Join the Fight Against Breast Cancer!
Breast cancer is the most frequently diagnosed cancer in U.S. women, excluding cancers of the skin. If the current rate stays the same, women born today have about a 1 in 8 chance of developing breast cancer at some point during their lives. Although mortality rates have steadily decreased over the past decades, breast cancer remains the second leading cause of cancer deaths in U.S. women, exceeded only by lung cancer.
- Gender: Female gender is the most important risk factor for breast cancer. Men can develop breast cancer, but the risk for females is about 100 times greater.
- Age: As women age, the risk of developing breast cancer increases. About 66% of all invasive breast cancers are diagnosed in women age 55 and older, while about 12% are diagnosed in women younger than age 45.
- Race and ethnicity: In the U.S., Caucasian women are slightly more likely to develop breast cancer than are African-American women, although African Americans are more likely to die from this disease. Asian, Hispanic, and Native-American women have a lower risk than either Caucasian or African American women of developing and dying from breast cancer.2
- Family history of breast cancer: Risk is increased for women whose close relatives have breast cancer. In general, the more biological relatives with breast cancer, especially relatives diagnosed before age 50, the higher a woman's risk. Less than 15% of women with breast cancer have a positive family history in a first degree relative.
- Personal history of breast cancer: A history of breast cancer in one breast increases the risk of developing a new cancer in the other breast or in another part of the same breast by 3 to 4 times.
- Reproductive history: Certain reproductive factors slightly increase risk. These include giving birth to a first child after age 30, nulliparity (never having children), starting menstruation before age 12, and/or entering menopause after age 55. The increase in risk is likely due to a longer lifetime exposure to estrogen.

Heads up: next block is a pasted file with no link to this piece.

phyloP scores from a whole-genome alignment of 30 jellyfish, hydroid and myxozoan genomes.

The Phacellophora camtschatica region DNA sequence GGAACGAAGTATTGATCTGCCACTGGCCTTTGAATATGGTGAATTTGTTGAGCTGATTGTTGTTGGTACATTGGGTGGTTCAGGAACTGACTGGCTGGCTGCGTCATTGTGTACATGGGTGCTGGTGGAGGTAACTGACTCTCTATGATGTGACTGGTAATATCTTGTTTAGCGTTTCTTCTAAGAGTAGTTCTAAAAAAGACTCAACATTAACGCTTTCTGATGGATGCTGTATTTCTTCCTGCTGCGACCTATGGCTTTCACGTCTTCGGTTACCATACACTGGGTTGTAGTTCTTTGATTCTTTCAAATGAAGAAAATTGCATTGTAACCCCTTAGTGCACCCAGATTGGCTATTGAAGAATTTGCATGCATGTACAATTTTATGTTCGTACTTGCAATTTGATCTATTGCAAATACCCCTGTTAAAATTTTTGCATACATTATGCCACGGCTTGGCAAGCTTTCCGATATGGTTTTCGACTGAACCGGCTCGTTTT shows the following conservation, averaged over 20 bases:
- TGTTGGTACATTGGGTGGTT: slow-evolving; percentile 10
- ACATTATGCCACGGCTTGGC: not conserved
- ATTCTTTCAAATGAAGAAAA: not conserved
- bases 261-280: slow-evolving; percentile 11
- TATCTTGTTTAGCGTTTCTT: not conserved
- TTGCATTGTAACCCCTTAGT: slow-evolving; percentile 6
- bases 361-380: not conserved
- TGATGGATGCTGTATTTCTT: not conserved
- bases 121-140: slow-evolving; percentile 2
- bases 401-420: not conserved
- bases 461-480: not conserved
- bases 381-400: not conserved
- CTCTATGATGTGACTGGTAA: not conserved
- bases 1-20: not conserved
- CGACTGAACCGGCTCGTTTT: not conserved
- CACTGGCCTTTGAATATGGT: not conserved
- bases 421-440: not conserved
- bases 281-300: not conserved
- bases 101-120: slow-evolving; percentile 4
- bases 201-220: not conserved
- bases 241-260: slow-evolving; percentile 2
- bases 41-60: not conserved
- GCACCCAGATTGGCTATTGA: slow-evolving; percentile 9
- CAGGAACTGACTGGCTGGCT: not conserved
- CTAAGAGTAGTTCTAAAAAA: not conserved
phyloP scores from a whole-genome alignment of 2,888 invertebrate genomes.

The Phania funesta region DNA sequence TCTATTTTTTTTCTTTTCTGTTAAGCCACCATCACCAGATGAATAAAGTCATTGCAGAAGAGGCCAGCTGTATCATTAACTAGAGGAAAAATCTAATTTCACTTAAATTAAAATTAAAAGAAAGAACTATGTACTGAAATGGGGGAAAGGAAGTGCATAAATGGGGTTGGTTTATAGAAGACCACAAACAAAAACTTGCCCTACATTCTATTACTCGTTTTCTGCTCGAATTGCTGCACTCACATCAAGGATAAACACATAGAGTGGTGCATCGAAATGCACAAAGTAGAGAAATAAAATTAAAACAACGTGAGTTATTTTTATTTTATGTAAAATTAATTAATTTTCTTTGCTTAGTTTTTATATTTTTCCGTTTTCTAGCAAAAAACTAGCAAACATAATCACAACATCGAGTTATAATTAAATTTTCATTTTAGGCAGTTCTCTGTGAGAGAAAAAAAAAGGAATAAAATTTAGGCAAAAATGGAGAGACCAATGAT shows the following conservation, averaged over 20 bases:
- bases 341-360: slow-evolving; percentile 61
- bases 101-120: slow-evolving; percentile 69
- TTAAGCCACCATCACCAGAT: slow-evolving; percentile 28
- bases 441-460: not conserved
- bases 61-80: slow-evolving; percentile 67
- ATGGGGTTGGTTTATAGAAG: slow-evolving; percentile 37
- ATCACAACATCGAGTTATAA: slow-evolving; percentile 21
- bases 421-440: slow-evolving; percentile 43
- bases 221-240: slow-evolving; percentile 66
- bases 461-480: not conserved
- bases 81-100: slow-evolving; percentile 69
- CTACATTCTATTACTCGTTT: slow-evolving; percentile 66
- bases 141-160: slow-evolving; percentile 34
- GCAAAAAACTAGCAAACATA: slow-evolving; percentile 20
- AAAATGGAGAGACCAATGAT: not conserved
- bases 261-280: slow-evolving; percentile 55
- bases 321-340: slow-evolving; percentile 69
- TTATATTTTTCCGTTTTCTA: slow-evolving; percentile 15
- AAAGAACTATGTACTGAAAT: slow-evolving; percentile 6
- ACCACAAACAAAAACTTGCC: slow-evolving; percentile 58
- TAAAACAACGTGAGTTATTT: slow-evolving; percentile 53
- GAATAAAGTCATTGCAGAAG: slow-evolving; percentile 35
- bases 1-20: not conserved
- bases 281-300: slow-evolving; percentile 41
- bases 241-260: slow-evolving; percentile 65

- Weight: Excess weight (as measured by body mass index) and/or weight gain after menopause is associated with a higher risk of breast cancer. In contrast, excess weight in premenopausal women has been associated with a lower risk. The reason for this observed relationship in premenopausal women is unclear.
- Alcohol: Compared with non-drinkers, women who drink alcoholic beverages are at increased risk. The risk increases with the amount of alcohol consumed. Risk for those who consume 2 to 5 drinks daily is increased by about 1½ times normal.
For women at average risk, the emphasis is on regular screening and healthy lifestyle choices (e.g., low-fat diet, regular exercise, breastfeeding). Women at increased risk for breast cancer are advised to consider additional risk reduction strategies in consultation with their health care providers.
- Physical activity: Regular physical exercise has been shown to provide some protection against breast cancer, especially in postmenopausal women. The reduction in risk for physically active women compared with women who are least active may be as much as 25%.
- Diet: A diet that is rich in vegetables, fruit, poultry, fish, and low-fat dairy products has been associated with a lower risk of breast cancer in some studies.2 There is also some evidence that soy-rich diets may reduce risk. Overall, however, the influence of dietary factors on breast cancer risk remains inconclusive.
- Breastfeeding: The risk reducing effect of breastfeeding has been shown in multiple studies, especially if the breast-feeding lasts 1½ to 2 years.2 For every year of breastfeeding, the reduction in relative risk has been estimated at approximately 4%.
National Cancer Institute (NCI). Breast cancer risk in American women. Accessed Jul. 30, 2013, from
American Cancer Society (ACS). Breast cancer: detailed guide. Accessed Jul. 30, 2013, from